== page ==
The man sighed and sat back a little. “I am glad you are here. The young and the old come to my study, but only the young at heart.” His smile was wide and benevolent smile. “You are old, Hannah, as children go, and yet timeless in your heart. I want you to tell the many tales and stories that spring from that heart, connected as it is to the landscape of imagination and the rich and varied folk that inhabit that place. May your tales tell of life; may your life be a happy tale, too.” He paused. “Now, we have talked of what you value but of what do you dream?”
“I have lots of dreams,” Hannah answered. “Some are just silly. Some, too, are the stories I want to tell. Some are things I wish for.”
“What do you wish for?”
“I want to be happy; I want to have fun; I want to write books; I want my grandma to stay well.”
The man nodded. “Everyone wants to be happy, of course: that is natural. As for your grandmother, she has work to do; her task is not yet complete. Likewise, yours has barely started.”
The man sat looking at Hannah and she looked back. She stared fascinated into his eyes. Somehow they seemed full of humour and earnestness at the same time, in just the right proportions, Hannah thought. “What do you want?” she asked, finally.
Without hesitation, her companion answered, “I want what’s best for you!”
“So – are you my guardian angel?”
He laughed, quite merrily. “Guardian – yes. Angel – no. You are enrolled in the university of life, dearest Hannah, and I am your professor, I suppose. I oversee your learning and instruction; sometimes I set some examinations, although actually you set most of those yourself, and I generally keep an eye on you from time to time.”
Hannah listened intently. Suddenly she was aware of the books all around her; they seemed to be pressing in like a jostling crowd of people, much like the stars on the hill, and she felt rather claustrophobic.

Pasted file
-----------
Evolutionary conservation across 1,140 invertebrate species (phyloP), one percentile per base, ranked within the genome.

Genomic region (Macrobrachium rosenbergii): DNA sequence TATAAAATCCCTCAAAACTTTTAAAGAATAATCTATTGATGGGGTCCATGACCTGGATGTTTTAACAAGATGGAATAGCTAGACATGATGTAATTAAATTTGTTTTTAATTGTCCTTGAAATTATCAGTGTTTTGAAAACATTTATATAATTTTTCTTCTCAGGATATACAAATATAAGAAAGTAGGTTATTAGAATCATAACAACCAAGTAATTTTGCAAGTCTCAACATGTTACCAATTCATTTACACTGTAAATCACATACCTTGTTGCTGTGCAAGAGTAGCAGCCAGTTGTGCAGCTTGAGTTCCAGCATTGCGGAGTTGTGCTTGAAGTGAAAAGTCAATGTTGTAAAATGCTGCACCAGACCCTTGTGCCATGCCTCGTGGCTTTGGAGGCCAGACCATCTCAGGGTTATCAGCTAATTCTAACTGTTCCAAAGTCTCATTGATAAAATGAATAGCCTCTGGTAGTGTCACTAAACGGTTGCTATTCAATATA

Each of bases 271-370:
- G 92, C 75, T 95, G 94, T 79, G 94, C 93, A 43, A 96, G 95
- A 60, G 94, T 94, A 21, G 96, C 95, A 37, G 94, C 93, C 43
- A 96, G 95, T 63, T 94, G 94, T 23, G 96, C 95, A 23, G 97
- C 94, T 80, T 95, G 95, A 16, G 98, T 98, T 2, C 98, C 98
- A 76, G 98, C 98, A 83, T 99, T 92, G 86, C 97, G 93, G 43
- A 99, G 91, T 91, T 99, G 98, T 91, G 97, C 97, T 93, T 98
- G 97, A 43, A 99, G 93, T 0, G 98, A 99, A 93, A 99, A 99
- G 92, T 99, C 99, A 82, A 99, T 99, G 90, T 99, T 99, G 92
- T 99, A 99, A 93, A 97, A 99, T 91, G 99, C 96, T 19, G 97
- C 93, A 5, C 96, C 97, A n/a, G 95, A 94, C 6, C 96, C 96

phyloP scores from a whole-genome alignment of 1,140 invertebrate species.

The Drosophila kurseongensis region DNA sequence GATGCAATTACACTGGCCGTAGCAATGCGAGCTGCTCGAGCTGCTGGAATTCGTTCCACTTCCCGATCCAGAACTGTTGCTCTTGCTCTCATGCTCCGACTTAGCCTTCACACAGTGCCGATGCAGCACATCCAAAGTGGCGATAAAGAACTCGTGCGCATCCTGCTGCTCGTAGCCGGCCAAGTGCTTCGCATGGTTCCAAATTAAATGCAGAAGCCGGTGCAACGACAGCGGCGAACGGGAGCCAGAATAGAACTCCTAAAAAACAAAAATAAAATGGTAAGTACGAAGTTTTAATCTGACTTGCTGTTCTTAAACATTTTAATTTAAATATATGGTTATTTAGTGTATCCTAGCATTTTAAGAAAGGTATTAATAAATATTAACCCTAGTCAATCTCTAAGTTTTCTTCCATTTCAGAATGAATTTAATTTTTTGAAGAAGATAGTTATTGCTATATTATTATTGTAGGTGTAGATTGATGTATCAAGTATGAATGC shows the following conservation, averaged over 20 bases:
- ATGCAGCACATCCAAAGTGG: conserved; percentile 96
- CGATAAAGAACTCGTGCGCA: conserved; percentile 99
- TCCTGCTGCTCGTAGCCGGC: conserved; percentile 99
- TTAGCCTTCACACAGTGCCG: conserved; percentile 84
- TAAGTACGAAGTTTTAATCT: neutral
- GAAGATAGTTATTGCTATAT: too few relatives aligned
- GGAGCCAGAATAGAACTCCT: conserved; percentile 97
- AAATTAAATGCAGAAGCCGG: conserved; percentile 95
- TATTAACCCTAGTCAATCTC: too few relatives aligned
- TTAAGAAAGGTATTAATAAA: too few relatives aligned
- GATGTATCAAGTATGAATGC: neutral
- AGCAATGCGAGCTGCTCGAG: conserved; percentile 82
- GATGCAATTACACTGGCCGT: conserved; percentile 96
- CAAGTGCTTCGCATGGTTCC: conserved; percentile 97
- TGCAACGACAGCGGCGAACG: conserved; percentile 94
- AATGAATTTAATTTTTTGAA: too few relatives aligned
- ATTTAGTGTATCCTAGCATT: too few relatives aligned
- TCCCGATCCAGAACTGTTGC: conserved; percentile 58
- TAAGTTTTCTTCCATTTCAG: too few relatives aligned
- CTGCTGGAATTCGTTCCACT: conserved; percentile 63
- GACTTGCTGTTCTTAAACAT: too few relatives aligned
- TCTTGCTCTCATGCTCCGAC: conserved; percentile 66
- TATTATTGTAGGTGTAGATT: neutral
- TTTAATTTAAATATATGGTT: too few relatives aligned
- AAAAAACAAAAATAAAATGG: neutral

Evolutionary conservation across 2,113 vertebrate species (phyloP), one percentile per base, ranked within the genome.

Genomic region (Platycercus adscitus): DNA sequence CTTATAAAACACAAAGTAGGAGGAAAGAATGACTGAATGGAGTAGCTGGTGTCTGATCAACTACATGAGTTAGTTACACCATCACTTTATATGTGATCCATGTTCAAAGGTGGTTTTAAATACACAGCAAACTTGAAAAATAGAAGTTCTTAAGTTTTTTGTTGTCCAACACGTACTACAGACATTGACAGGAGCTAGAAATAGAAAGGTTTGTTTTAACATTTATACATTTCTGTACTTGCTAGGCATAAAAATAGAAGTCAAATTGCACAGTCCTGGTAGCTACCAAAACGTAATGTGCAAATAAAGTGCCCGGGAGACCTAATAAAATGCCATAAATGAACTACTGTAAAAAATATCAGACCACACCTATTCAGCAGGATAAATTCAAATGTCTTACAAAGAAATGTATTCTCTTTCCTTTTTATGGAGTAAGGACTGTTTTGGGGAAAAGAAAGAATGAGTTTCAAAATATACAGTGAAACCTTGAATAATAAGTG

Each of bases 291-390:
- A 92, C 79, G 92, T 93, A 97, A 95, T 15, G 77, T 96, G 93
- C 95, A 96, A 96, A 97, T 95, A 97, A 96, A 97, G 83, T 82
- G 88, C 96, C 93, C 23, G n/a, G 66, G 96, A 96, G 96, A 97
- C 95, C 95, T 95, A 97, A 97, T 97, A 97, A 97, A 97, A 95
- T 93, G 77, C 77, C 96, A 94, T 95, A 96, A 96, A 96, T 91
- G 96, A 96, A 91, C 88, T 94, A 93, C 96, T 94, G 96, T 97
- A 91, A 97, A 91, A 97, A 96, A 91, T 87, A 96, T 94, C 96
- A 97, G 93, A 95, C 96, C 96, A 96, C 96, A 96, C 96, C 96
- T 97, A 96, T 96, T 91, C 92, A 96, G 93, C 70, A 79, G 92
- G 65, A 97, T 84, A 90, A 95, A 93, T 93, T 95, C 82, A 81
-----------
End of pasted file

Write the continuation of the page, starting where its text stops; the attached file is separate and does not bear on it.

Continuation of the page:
“Do not shy away from knowledge,” the man said. “For it leads to wisdom, and thereby may help you avoid much troublesome experience and save precious time. One day in a future far-flung but perhaps not terribly so, you will be a professor also, with a study of your own and a library of hard-won wisdom.”
“But I’m only a child.”
The man laughed merrily at this. “Thank goodness!” He took a book from the pile on the desk – it had a bright gold star on the cover. The man flicked through some of the pages. Hannah saw that they were filled with strange, glowing hieroglyphics. “I would advise you to pay more attention to your dreams – those you have at night, that is. Perhaps write the more interesting and meaningful ones down. They have much to teach you from the vale of slumber. Forgive your mother when she snaps at you – she does it because she cares.”
“You see, you already knew that. Pay more attention to what you already know – then you won’t have to re-learn it!”
“Drink more water and sleep with your window open whenever possible.” The man closed the book with a snap. “That is all I have to say.”
Hannah stared over the desk. “So is that book all about me?” The man nodded. “And you wrote it?”
“No,” her professor said, clearly amused. “You did. Each of us is an author, and storyteller truly, and the story we write is our own.” He paused. “In truth, I merely do the marking.”
There was another sudden crack of thunder and once again Hannah found herself back on the hill. The teacher remained with her. He stepped closer and to Hannah’s surprise placed his hand upon her shoulder. A reassuring warmth passed into her heart. He pointed out towards the starry heavens.
“Out there are the stars. In here,” he pointed to her chest, “is your heart. And down there is the earth. These places, in truth, are neither separate nor distant. There is no time; there is no space. I know your heart lies with the stars, yet I tell you the stars lie in your heart and the good earth, too. There is only unity and this binds the pages of the book of your life together. I am looking forward to the next chapter, Hannah – where you grow up, and yet remain as you are. Do you have Time is Precious?”
Hannah looked down and realised with a start that the book was clutched in her hands.
“That is on loan,” the man said, “until such time as you no longer need it. Take good care, for it took a thousand years to write.”
Hannah gasped. “Seriously?”
“Oh, very seriously,” he chuckled.
A fork of lightning cracked the sky and Hannah’s Master threw his arms dramatically upwards, laughed once more – loudly – and vanished.
Hannah remained for some while on the hill, before she tucked Time is Precious under her arm and started for home.